I’m a sucker for smartwatches. I’ve been wearing a Samsung or Apple Watch for years, and frankly, I’d feel naked without the watch strapped to my wrist. That’s why try out Samsung’s Galaxy Watch 5 before it goes official on August 26.
Starting at $279 — well below the $399 Apple Watch Series 7 — the Watch 5 is an evolution of Samsung’s Galaxy Watch formula, not a reinvention. Running Samsung’s One UI on top of Google’s Wear OS software, the Galaxy Watch 5 brings a more durable design, a skin temperature sensor and longer battery life.
If you’re an Android fan looking for a smartwatch, you can’t go wrong with the latest from Samsung. But if you own last year’s Galaxy Watch 4, there’s not much reason to upgrade now.
That’s because, overall, the Galaxy Watch 5’s interface hasn’t changed much from the Watch 4. You can still send and receive texts and other messages; make phone calls; and get important app updates. In other words, it can handle everything you’d expect a smartwatch to handle, including controlling your compatible smart appliances.
Stronger design, no bezels, longer battery life
Thanks to the sapphire crystal display, the Galaxy Watch 5’s design is stronger and more sturdy than its predecessor. Apple uses a similar type of display on its own Apple Watch, and while it’s not completely unbreakable — I’ve scratched my own Apple Watch — it’s more durable.
If you’re a longtime Samsung watch wearer, one change you might notice is that the Galaxy Watch 5 doesn’t include the rotating bezel that Samsung found on older models. In its place is a touch bezel that lets you scroll through content by swiping outside the display.
In any case, the lack of a physically moving bezel isn’t the end of the world, but it’s a nice addition to the watch, making it a James Bond-esque device.
The Galaxy Watch 5 comes in two display sizes: 40mm and 44mm. I wear the 44mm version all the time and it fits nicely on my wrist. If you’re looking for a watch with a bigger screen, you can opt for Samsung’s $449 Galaxy Watch 5 Pro, which features a 45mm dial and protruding bezels to further protect the Watch 5 Pro’s screen from scratches and scuffs.
In terms of battery life, the Galaxy Watch 5’s powerplant is 13 percent larger than the Galaxy Watch 4’s, while the Watch 5 Pro’s battery is 60 percent larger than the Watch 4’s. The Watch 4 lasted more than a day. Single charge. I ran the watch for almost two days with both the always-on display and the continuous heart rate monitor active. After the battery life got too low, I switched to watch-only mode and got a few hours out of the device. If you use the Watch 4 in watch-only mode, you can get more than five days of usage, Samsung says.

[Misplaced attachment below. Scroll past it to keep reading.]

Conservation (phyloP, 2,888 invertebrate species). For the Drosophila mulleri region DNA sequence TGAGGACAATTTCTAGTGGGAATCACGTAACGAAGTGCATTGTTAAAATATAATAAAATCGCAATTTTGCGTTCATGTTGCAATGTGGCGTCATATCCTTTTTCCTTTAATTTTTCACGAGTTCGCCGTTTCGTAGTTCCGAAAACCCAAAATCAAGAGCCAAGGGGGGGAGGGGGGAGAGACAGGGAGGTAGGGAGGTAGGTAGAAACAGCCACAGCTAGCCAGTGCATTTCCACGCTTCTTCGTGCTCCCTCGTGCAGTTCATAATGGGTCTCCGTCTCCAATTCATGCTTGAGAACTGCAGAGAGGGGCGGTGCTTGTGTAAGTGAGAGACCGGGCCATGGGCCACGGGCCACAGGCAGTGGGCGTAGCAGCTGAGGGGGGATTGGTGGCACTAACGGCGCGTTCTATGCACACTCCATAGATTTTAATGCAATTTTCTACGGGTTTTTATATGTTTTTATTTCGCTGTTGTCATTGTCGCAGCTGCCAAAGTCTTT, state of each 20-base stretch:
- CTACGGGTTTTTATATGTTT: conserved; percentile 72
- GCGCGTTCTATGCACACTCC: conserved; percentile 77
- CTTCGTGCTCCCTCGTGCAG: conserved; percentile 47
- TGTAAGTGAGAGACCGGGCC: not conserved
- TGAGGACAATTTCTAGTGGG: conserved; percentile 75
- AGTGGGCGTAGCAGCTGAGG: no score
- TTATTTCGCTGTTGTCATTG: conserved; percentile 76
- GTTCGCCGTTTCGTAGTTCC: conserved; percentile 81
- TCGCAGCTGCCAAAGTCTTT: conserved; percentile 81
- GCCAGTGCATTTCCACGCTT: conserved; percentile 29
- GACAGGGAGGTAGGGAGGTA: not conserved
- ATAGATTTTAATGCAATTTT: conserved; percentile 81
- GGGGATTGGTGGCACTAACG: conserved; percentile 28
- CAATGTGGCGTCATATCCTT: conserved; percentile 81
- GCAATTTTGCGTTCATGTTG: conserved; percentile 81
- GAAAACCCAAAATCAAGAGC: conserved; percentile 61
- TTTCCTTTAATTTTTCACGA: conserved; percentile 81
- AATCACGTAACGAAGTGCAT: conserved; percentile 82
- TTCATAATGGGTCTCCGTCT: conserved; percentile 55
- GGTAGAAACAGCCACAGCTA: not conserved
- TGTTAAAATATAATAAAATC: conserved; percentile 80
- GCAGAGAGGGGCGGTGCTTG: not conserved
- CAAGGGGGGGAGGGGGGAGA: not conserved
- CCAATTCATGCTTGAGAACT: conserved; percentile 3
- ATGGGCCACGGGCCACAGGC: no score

Health and Fitness
Smartwatches can be used as wrist-worn fitness and notification devices, and Samsung offers both. You can get your workout fix with the watch’s built-in fitness tracker, which can track over 90 workouts. Automatic workout tracking automatically records your runs without having to choose options from the watch’s fitness app.
While you can track everything from swimming to ping pong, I wish Samsung had an option for general free weights. You can choose a personal weightlifting routine, such as the bench press and deadlift. However, I tend to switch from one exercise to another and don’t want to bend over to pick a new routine every time I go from bench press to tricep pulldown. There’s an “Other Workout” option, but Samsung isn’t entirely clear on what’s covered there.
Like the Apple Watch, Samsung provides users with three daily exercise goals represented by hearts on the Watch 5’s display: steps, active time, and active calories. Just like with the Apple Watch, I quickly became obsessed with achieving these goals. Further health and fitness features include the ability to track your calorie and water intake.
The Watch 5 also has an updated sensor on the back. In addition to being able to measure your heart rate and blood oxygen, the Watch 5 can now also check your skin temperature. Well, it will eventually. Samsung has to release an update to enable the feature, so I can’t test it. But when it does work, the company says it will help provide deeper insights into things like sleep tracking.
Apple is reportedly adding a temperature-tracking sensor to its next-generation Apple Watch, though it remains to be seen how the company plans to use the sensor.
Samsung continues to innovate with its watches: improving durability, expanding health and wellness features, and adding new sensors. But the company isn’t the only game in town. While it partnered with Google to develop the Watch 5’s operating system, the search giant will also launch its own competing watch.
We’ll see how the two stack up against each other when the Pixel Watch arrives later this fall.
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